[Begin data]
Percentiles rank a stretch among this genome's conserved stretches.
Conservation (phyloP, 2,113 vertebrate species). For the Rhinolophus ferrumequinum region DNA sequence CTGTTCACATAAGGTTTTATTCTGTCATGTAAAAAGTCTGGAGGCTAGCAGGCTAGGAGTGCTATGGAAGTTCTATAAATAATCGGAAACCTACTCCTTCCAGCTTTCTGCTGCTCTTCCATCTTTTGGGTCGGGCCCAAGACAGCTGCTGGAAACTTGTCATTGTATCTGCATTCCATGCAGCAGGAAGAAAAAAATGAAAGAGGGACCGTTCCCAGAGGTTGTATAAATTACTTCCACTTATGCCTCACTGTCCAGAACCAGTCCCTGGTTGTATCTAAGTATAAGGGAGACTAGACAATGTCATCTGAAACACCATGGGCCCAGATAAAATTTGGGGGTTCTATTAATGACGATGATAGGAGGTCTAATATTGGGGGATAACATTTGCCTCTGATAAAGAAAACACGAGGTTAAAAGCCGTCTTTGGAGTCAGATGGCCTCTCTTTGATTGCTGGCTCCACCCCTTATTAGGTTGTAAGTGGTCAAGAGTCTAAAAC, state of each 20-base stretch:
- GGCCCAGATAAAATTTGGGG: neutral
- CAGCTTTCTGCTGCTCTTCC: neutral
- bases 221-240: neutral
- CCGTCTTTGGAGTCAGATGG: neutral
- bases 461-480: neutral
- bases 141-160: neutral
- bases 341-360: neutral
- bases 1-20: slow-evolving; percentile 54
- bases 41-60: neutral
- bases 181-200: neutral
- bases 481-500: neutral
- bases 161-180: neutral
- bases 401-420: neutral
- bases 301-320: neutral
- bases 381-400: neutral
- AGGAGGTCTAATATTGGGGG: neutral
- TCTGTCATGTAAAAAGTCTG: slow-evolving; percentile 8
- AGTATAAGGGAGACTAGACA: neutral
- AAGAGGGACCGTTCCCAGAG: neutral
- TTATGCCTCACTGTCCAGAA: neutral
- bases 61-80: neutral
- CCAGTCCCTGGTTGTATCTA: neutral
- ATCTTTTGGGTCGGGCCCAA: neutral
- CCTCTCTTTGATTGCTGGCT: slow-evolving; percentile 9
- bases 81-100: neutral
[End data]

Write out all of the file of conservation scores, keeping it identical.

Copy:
Percentiles rank a stretch among this genome's conserved stretches.
Conservation (phyloP, 2,113 vertebrate species). For the Rhinolophus ferrumequinum region DNA sequence CTGTTCACATAAGGTTTTATTCTGTCATGTAAAAAGTCTGGAGGCTAGCAGGCTAGGAGTGCTATGGAAGTTCTATAAATAATCGGAAACCTACTCCTTCCAGCTTTCTGCTGCTCTTCCATCTTTTGGGTCGGGCCCAAGACAGCTGCTGGAAACTTGTCATTGTATCTGCATTCCATGCAGCAGGAAGAAAAAAATGAAAGAGGGACCGTTCCCAGAGGTTGTATAAATTACTTCCACTTATGCCTCACTGTCCAGAACCAGTCCCTGGTTGTATCTAAGTATAAGGGAGACTAGACAATGTCATCTGAAACACCATGGGCCCAGATAAAATTTGGGGGTTCTATTAATGACGATGATAGGAGGTCTAATATTGGGGGATAACATTTGCCTCTGATAAAGAAAACACGAGGTTAAAAGCCGTCTTTGGAGTCAGATGGCCTCTCTTTGATTGCTGGCTCCACCCCTTATTAGGTTGTAAGTGGTCAAGAGTCTAAAAC, state of each 20-base stretch:
- GGCCCAGATAAAATTTGGGG: neutral
- CAGCTTTCTGCTGCTCTTCC: neutral
- bases 221-240: neutral
- CCGTCTTTGGAGTCAGATGG: neutral
- bases 461-480: neutral
- bases 141-160: neutral
- bases 341-360: neutral
- bases 1-20: slow-evolving; percentile 54
- bases 41-60: neutral
- bases 181-200: neutral
- bases 481-500: neutral
- bases 161-180: neutral
- bases 401-420: neutral
- bases 301-320: neutral
- bases 381-400: neutral
- AGGAGGTCTAATATTGGGGG: neutral
- TCTGTCATGTAAAAAGTCTG: slow-evolving; percentile 8
- AGTATAAGGGAGACTAGACA: neutral
- AAGAGGGACCGTTCCCAGAG: neutral
- TTATGCCTCACTGTCCAGAA: neutral
- bases 61-80: neutral
- CCAGTCCCTGGTTGTATCTA: neutral
- ATCTTTTGGGTCGGGCCCAA: neutral
- CCTCTCTTTGATTGCTGGCT: slow-evolving; percentile 9
- bases 81-100: neutral